The Era of Laissez-Faire?

28 January 2010 at 2:08 pm 14 comments

| Peter Klein |

One of the established memes about the financial crisis is that it demonstrates the failure of unfettered capitalism, the dog-eat-dog, laissez-faire environment that prevailed in the West over the last few decades, all driven by the ideology of “free-market fundamentalism.” This seems to be a truism among most of the Commentariat. Of course, as pointed out repeatedly on this blog, the truth is virtually the opposite: there was never any “deregulation,” the Bush Administration spent public money like a drunken sailor, and government continued to expand as it always does. But a picture is worth a thousand words, so try these on for size. (US data; click charts for sources.)

One response I sometimes hear is “Sure, there are more regulations and more government spending, but the set of things that should be regulated and the amount of government spending the economy needs are growing even faster!” This is essentially the Krugman-DeLong view about the stimulus: it just wasn’t big enough. Or they say that financial markets were “deregulated,” de facto, because the number of regulations and regulators increased more slowly than the number of new financial instruments and new markets. I wonder, though: are these falsifiable propositions? No matter how big the government is, if there are any problems, it’s always because the government isn’t big enough!

Entry filed under: - Klein -, Myths and Realities, Public Policy / Political Economy. Tags: .

Hayekian Comments on Student Papers Now That’s a Complete Contract!

14 Comments Add your own

  • [...] Did Financial Deregulation Lead to the Financial Crisis? By Daniel J. Smith http://organizationsandmarkets.com/2010/01/28/the-era-of-laissez-faire/ [...]

  • [...] under: Curmudgeonliness, Economics — Kevin Feasel @ 5:50 pm Peter Klein points out that the last 10 years were not exactly the era of the free market. But hey, when people hurt, government has to be there…or something like that… Leave [...]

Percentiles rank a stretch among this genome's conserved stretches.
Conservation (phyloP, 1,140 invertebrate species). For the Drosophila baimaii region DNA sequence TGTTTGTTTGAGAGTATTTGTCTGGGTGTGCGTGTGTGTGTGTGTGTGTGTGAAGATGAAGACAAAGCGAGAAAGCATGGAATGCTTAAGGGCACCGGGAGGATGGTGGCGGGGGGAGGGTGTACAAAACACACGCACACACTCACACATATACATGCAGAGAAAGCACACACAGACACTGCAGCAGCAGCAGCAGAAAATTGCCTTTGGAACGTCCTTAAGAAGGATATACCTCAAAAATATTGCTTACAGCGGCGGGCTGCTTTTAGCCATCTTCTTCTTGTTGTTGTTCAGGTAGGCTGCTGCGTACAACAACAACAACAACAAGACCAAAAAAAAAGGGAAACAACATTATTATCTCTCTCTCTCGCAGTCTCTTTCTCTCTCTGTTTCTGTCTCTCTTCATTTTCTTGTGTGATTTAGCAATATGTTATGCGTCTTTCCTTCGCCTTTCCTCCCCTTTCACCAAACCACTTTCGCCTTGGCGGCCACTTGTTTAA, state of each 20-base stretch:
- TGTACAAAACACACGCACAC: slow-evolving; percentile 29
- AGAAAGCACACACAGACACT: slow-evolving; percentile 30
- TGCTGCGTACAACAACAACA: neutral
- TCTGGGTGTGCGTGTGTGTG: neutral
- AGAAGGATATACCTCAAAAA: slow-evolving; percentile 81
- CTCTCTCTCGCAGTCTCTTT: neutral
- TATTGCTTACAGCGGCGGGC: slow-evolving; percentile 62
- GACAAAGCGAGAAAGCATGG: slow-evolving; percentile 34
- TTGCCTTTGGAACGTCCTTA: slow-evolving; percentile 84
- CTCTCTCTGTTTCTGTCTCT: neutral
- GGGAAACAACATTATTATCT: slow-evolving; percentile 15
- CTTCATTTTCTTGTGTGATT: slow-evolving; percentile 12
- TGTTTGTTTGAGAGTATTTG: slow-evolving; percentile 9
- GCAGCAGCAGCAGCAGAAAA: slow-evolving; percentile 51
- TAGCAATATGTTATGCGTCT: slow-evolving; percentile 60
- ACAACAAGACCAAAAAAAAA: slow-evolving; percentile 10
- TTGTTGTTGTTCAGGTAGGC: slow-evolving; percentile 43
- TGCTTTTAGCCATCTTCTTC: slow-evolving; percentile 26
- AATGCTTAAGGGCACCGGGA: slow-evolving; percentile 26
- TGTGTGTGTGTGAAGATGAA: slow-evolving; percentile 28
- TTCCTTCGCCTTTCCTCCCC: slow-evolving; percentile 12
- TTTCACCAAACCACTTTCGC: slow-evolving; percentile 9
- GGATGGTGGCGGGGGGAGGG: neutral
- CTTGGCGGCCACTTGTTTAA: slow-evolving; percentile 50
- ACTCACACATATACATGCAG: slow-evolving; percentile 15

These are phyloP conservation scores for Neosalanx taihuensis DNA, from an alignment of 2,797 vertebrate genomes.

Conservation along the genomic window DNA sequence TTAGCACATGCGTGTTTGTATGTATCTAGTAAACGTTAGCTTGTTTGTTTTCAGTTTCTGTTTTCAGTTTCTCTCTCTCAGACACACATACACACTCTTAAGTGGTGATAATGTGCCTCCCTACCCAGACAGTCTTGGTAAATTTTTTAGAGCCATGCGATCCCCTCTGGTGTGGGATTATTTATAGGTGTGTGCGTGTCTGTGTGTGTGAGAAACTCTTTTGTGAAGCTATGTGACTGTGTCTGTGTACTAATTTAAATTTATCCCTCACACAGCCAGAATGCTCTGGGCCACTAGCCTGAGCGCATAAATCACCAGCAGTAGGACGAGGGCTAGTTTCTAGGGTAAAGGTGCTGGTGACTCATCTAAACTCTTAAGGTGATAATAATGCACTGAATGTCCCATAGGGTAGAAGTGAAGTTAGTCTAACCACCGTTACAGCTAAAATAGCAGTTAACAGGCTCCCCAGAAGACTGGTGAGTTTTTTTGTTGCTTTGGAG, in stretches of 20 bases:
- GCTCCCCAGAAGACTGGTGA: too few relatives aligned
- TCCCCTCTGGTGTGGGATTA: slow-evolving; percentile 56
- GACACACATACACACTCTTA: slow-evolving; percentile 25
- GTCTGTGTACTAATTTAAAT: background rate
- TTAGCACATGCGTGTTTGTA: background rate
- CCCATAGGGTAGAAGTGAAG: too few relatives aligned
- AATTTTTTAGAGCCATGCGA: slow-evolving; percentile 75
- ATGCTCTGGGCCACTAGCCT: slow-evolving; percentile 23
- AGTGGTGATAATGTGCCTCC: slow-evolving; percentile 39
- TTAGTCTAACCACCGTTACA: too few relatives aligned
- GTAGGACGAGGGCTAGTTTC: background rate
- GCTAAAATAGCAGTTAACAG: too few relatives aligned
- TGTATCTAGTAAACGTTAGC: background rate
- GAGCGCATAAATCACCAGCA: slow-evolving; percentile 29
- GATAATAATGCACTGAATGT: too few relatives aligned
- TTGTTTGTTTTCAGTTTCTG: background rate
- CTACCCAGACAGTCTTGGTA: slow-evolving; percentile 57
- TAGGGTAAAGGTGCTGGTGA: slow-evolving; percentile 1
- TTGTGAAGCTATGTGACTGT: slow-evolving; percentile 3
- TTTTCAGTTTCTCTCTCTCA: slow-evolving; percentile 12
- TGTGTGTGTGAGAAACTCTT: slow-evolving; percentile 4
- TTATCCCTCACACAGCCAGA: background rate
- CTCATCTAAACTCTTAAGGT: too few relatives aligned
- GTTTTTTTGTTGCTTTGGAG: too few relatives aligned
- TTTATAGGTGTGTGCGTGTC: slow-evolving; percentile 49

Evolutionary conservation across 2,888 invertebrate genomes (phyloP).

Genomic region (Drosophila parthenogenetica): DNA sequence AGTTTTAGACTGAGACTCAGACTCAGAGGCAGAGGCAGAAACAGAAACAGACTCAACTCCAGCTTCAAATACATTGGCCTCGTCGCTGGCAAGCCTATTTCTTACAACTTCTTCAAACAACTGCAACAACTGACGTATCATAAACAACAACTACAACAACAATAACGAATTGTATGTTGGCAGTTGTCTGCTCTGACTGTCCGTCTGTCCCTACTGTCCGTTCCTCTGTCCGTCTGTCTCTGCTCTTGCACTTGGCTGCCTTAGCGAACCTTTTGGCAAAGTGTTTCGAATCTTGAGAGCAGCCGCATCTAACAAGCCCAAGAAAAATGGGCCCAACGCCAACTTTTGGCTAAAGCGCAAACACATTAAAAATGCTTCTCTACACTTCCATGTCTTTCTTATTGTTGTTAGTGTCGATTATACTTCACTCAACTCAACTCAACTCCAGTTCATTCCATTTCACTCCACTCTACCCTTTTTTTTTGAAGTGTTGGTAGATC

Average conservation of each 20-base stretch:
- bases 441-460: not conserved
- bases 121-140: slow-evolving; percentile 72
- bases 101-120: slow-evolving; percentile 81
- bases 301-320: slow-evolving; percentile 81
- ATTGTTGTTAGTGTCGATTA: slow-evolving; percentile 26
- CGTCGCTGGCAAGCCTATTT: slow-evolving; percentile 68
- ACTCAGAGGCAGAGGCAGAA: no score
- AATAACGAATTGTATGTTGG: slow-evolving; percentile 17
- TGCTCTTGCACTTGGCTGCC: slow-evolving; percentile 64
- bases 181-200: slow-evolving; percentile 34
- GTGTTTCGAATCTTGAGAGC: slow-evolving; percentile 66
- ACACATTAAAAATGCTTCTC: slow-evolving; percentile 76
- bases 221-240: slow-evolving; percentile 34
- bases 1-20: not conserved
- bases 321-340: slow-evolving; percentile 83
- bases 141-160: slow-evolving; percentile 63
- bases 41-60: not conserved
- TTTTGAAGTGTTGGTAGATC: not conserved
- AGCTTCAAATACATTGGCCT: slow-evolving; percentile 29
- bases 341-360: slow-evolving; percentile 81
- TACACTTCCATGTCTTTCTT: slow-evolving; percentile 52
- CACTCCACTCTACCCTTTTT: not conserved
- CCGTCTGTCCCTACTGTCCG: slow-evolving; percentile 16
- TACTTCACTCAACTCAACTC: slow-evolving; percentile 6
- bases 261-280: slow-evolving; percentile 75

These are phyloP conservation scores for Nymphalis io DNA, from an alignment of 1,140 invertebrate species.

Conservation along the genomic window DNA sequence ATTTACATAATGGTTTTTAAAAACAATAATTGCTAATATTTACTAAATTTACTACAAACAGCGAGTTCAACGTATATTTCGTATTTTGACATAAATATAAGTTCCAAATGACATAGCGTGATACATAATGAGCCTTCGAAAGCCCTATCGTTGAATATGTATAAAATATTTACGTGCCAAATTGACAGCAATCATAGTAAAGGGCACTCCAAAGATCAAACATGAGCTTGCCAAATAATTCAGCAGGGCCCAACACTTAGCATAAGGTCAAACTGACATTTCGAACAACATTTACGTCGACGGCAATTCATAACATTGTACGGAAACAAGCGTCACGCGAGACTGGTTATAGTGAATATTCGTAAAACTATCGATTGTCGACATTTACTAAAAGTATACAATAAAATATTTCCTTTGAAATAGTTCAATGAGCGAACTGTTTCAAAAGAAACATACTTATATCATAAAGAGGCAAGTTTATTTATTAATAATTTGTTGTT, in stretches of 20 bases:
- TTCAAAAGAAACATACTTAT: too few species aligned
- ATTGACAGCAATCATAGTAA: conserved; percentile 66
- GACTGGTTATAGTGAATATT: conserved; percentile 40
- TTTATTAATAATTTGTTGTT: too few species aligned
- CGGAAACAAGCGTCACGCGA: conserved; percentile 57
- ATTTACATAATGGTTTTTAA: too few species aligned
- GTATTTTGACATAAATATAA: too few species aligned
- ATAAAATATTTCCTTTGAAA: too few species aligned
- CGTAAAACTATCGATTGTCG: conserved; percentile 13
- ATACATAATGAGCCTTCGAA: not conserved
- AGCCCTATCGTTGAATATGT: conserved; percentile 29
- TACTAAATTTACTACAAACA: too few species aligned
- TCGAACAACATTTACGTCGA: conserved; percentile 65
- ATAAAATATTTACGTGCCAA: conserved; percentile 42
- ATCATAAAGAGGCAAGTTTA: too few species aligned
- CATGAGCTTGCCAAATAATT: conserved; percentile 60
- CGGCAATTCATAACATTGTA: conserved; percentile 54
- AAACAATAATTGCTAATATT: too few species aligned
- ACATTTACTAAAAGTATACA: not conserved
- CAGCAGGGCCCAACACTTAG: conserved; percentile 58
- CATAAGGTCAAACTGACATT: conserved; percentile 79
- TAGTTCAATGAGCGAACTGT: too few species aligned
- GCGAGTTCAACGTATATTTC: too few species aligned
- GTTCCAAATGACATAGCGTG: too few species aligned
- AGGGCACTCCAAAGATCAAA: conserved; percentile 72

• 3. Ferran  |  29 January 2010 at 6:18 am

    Very interesting, only one question before I share it with some of my colleagues: do you think that the spending increase is also so dramatic if it is put in context with the total budget or GDP numbers. Meaning, if seen as ratios of total expenditure or as ratio of the country GDP, does it still show such dramatic increase?

  • 4. Recomendaciones « intelib  |  29 January 2010 at 9:03 am

    [...] The Era of Laissez-Faire?, by Peter Klein [...]

  • 5. Peter Klein  |  29 January 2010 at 9:53 am

    Ferran, um, sure:

    http://lmgtfy.com/?q=us+government+spending+to+gdp

  • 6. Ferran  |  29 January 2010 at 10:07 am

    Ups, thanks! this will truly help me argue the point that free-market policies often get terribly mixed with pro-business actions.

    Would it be acceptable to say that the NBA is an example of “real” free-market policy regulation, compared to the pro-business policies in european soccer associations (where most of the clubs are close to bankrupcy, and the players+coach are the managers of the system)?

  • 7. Vilken laissez-faire? « Niklas Elert  |  29 January 2010 at 6:43 pm

    [...] Publicerade januari 29, 2010 Uncategorized Leave a Comment Några bilder säger mer än tusen ord. Jag tror att jag ska skriva ut de här figurerna, vika ihop dem i plånboken och [...]

  • 8. Matt Stiles  |  30 January 2010 at 10:41 am

    Very good post, Peter. This really needs to be hammered home. Relentlessly.

    Interesting that the gov’t spending/GDP you linked to actually fell during the Clinton years and rose during Reagan and Bush II. So much for Republican “small gov’t ideology” eh?

    For thoroughness, it would also be interesting to see total financial regulation expressed as a percentage of the size of the financial industry.

  • 9. David Hoopes  |  31 January 2010 at 5:52 pm

    Great post Peter!

  • 10. Aaron Agassi  |  1 February 2010 at 1:48 pm

    We all know that Bush waged a ruinously expensive war. But that hardly contradicts the equally true assertion that Bush also deregulated Wall Street giving them free reign for embezzlement on a heretofore unprecedented scale. Who are you kidding?

  • 11. Peter Klein  |  1 February 2010 at 1:51 pm

    Nobody who can read, I hope. We’ve discussed this many times before, e.g. here, here, here, and here. The “deregulation of Wall Street” is a myth. It never happened.

  • 12. Robert  |  1 February 2010 at 6:38 pm

    I think I’ve come up with a campaign slogan those running in 2010 and 2012 could use if they really mean it. Run on a platform of abolishing all subsidies, and for those in an industry that receives a subsidy, tell them, “Sure, you’ll lose a subsidy, but you’ll also lose 2000 other ways that you’re being robbed. And if you’re not receiving a subsidy, then all you have to lose is 2001 ways you’re being robbed.”

  • 13. Get the picture? at Catallaxy Files  |  1 February 2010 at 10:14 pm

    [...] at Organisations and Markets has listed some nice pictures to demonstrate the absurdity of the claim that we have lived through some decades of deregualtion, [...]

  • [...] Más bien, ellos hablan de un “Estado mutante y creciente”. No es de extrañar si observamos algunas cifras como la evolución de la presión fiscal o el gasto público, el número de regulaciones, los [...]

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